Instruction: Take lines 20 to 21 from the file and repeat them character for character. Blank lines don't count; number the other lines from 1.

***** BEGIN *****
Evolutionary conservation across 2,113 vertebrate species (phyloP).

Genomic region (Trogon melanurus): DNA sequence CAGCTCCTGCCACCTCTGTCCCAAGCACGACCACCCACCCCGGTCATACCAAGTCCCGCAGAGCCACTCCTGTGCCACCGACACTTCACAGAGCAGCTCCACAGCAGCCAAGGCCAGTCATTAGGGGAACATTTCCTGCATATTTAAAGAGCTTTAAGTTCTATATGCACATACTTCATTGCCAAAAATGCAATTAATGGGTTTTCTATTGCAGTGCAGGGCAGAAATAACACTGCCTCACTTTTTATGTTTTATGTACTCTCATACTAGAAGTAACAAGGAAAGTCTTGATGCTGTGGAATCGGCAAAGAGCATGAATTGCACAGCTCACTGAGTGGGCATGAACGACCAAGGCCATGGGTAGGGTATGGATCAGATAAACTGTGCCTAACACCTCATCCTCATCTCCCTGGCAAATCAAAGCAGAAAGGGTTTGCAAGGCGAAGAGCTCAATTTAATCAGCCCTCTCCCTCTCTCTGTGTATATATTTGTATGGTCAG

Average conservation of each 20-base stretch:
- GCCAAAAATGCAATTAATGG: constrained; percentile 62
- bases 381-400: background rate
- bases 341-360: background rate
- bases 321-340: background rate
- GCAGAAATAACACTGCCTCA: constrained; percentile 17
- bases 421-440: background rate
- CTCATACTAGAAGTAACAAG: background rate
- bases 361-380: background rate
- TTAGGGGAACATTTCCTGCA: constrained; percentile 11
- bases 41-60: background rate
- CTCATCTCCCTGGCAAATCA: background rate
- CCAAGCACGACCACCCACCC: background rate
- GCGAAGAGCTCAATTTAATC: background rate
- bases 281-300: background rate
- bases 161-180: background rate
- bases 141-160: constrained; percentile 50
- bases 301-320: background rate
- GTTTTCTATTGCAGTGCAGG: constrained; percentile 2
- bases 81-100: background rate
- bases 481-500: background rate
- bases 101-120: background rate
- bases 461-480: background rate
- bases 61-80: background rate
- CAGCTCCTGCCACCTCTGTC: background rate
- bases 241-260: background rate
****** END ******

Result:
- bases 301-320: background rate
- GTTTTCTATTGCAGTGCAGG: constrained; percentile 2